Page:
At the time of the Testa de Nevill Thurstan le Dispenser was holding a knight's fee in Burgham as of the honour of Gloucester, (fn. 35) and in 1276 Adam le Dispenser, presumably Thurstan's heir, released Burgham Manor to William de Wintershull and Beatrice his wife. (fn. 36) In 1314, at the death of the Earl of Gloucester, John de Wintershull, son of William and Beatrice, was holding Burgham. (fn. 37) John perhaps died without issue, (fn. 38) for the manor passed to his cousin Thomas, who died seised of it in 1340. (fn. 39) Burgham was assigned as dower to Alice widow of Thomas Wintershull, (fn. 40) who, a few years after her husband's death, became the wife of Henry de Loxley. (fn. 41) At her death in 1385 the manor passed to her second son Thomas de Wintershull, her eldest son William having predeceased her, and he died seised of it in 1388, leaving a son and heir Thomas (fn. 42) The younger Thomas died in 1400 and was succeeded by his son Thomas, (fn. 43) who, however, left no issue, and the manor passed at his death in 1420 to his sister Agnes wife of William Bassett. She was in possession of it in 1436, (fn. 44) when she conveyed Burgham to trustees, probably in favour of the male heir of the Wintershull family, for Thomas Wintershull died seised of it in 1477, leaving Robert his son and heir. (fn. 45) It returned, however, to the Bassetts, for Richard Bassett died seised in 1509, leaving a son and heir Thomas then twelve years old. (fn. 46) Apparently Thomas died without issue, for at the death of Juliana widow of Richard in 1533 her heir was found to be her daughter Joan wife of Richard Unwyn, then twenty-nine years old. (fn. 47) In 1548 a certain Sir Anthony Windsor and his wife Joan were seised of the manor in Joan's right; (fn. 48) so that probably Sir Anthony was Joan Bassett's second husband. In 1566 Anthony Windsor, son of Joan and Anthony, died seised of the manor, leaving a son and heir Edmund, who was about four years old at the time of his father's death. (fn. 49) In 1592 Edmund conveyed the manor to Sir John Wolley, (fn. 50) who died in 1595. In 1597 Lady Elizabeth, widow of Sir John Wolley, was holding the manor in trust for her son Francis. (fn. 51)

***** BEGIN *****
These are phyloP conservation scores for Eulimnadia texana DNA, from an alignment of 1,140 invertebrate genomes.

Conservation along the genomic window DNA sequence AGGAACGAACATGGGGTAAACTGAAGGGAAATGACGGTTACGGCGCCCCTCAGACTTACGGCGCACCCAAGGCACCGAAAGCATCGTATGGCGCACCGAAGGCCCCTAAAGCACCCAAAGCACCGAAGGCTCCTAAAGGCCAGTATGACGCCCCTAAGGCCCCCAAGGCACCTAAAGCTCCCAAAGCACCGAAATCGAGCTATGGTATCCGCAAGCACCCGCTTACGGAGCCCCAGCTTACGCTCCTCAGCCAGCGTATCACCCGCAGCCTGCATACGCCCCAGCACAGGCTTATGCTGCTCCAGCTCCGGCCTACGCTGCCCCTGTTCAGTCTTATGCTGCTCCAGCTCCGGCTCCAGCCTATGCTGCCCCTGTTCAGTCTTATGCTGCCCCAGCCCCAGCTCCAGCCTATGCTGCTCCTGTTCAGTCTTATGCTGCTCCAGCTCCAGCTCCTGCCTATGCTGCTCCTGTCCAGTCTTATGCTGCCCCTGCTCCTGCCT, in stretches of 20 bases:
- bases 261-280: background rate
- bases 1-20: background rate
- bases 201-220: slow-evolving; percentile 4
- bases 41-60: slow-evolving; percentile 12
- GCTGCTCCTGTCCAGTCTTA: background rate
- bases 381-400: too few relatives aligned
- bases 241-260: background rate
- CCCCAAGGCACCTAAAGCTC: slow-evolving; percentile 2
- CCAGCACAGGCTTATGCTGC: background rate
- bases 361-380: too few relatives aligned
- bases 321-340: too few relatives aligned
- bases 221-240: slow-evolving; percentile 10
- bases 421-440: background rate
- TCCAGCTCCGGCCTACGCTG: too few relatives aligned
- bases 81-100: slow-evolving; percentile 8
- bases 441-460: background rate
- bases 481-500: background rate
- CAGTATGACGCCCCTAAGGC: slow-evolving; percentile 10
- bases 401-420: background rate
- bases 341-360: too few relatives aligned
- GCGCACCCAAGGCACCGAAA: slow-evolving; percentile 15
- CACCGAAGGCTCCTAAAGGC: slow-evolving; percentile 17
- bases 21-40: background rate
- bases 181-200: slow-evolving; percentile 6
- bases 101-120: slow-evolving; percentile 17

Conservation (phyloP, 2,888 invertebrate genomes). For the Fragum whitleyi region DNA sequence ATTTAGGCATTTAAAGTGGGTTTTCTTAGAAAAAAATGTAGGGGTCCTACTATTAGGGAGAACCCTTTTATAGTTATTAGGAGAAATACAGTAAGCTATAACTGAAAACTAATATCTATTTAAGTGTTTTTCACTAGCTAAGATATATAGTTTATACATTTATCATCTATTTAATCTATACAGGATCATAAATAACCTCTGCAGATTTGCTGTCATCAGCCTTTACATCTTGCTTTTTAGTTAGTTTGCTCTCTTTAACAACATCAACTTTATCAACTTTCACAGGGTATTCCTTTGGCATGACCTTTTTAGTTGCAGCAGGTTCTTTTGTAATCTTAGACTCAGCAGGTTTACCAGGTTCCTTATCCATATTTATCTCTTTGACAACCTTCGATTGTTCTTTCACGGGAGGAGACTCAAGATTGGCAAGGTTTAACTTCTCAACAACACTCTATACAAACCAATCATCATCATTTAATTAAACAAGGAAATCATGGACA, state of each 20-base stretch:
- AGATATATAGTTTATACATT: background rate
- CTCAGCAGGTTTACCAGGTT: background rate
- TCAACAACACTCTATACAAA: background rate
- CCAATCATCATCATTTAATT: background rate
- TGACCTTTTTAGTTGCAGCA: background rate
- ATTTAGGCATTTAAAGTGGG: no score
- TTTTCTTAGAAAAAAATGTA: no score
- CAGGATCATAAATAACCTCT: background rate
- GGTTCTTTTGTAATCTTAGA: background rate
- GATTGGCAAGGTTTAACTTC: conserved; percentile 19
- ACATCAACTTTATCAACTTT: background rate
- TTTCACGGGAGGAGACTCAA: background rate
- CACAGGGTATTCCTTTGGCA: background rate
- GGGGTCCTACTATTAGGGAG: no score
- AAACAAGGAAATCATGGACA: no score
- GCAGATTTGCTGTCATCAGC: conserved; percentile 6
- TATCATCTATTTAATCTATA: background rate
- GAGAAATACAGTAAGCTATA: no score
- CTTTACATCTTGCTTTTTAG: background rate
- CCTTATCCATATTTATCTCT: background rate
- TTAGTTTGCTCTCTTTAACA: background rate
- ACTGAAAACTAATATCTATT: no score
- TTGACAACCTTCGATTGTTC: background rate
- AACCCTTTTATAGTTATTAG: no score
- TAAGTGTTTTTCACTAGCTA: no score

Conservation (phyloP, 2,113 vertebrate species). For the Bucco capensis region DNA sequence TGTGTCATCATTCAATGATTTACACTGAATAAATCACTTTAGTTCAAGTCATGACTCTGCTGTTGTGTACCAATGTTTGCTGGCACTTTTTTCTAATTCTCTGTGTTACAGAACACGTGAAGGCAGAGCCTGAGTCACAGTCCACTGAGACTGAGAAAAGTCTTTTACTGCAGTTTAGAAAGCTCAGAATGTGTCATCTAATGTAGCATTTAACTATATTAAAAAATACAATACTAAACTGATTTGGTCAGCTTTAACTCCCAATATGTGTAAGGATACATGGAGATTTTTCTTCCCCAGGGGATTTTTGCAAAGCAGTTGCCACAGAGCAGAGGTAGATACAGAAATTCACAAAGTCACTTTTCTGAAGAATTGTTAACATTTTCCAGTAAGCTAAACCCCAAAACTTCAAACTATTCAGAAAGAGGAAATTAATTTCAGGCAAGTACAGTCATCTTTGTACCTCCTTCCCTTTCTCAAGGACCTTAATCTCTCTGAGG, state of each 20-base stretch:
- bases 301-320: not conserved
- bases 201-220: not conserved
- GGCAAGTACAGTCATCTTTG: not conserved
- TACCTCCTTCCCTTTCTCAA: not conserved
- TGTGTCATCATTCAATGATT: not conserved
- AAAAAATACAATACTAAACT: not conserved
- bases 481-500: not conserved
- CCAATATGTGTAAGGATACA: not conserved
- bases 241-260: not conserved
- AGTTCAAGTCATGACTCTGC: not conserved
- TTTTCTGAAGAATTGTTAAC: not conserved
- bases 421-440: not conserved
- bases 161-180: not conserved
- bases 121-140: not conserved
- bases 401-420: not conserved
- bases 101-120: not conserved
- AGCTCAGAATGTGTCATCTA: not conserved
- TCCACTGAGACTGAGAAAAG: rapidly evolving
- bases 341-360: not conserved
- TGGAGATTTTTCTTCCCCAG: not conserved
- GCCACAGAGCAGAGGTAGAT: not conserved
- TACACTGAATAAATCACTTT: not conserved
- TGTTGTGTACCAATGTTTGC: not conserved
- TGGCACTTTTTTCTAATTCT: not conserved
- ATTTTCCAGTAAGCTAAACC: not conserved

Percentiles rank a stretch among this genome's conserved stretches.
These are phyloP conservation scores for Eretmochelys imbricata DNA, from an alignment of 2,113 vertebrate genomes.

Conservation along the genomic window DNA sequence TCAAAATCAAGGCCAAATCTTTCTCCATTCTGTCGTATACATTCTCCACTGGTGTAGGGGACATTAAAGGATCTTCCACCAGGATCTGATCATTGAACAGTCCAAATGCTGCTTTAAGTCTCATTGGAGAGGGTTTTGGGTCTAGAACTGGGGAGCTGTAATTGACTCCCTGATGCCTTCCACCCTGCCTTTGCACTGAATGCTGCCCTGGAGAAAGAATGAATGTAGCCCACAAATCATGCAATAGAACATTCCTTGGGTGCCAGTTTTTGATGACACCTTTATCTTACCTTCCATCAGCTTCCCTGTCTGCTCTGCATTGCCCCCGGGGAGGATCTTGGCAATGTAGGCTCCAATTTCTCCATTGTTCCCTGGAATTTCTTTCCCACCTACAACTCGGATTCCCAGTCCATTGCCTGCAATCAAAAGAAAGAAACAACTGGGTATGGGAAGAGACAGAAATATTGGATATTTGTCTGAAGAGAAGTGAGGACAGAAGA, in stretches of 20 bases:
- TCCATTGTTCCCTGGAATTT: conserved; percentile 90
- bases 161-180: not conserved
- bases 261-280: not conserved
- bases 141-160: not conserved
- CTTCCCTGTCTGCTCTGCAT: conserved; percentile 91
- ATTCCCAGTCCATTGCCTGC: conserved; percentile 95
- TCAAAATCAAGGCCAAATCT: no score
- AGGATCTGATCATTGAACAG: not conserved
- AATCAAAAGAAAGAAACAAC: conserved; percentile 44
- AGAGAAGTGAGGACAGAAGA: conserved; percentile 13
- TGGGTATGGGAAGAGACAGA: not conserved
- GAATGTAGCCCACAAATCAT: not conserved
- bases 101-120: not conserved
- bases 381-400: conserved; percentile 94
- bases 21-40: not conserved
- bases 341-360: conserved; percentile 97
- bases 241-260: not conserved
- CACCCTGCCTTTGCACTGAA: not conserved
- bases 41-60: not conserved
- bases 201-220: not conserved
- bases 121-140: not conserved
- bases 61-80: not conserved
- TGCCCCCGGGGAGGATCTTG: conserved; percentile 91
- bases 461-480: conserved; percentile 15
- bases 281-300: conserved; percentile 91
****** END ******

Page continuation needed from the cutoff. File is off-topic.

Francis Wolley died seised of the manor in 1609, and bequeathed it to his illegitimate daughter Mary. (fn. 52) Chancery proceedings followed, but Mary Wolley was still in possession in 1629 (fn. 53) of half at least of the manor. But in the same year her cousin Sir Arthur Mainwaring parted with one-sixth of it, which he claimed, to Robert Bacon and Thomas Acton; (fn. 54) and in the same year Mary Wolley gave a warranty to Thomas Bosser against herself and her heirs for part of the manor. Mary Wolley married Sir John Wyrley, (fn. 55) and a court was held in their names in 1645. In 1679 a court was held by Sir John Wyrley alone. It seems that Mary Wolley compounded with the heirs-at-law for part of the manor, but kept the lordship. After her husband's death this passed to her half-brother Robert Wroth. Mr. Wroth was M.P. for Guildford in 1704, 1707, and 1714. He died in 1720, and the manor was bought by Lord Onslow, in whose family it has since continued. Burpham Lodge is the seat of Mr. J. B. S. Boyle.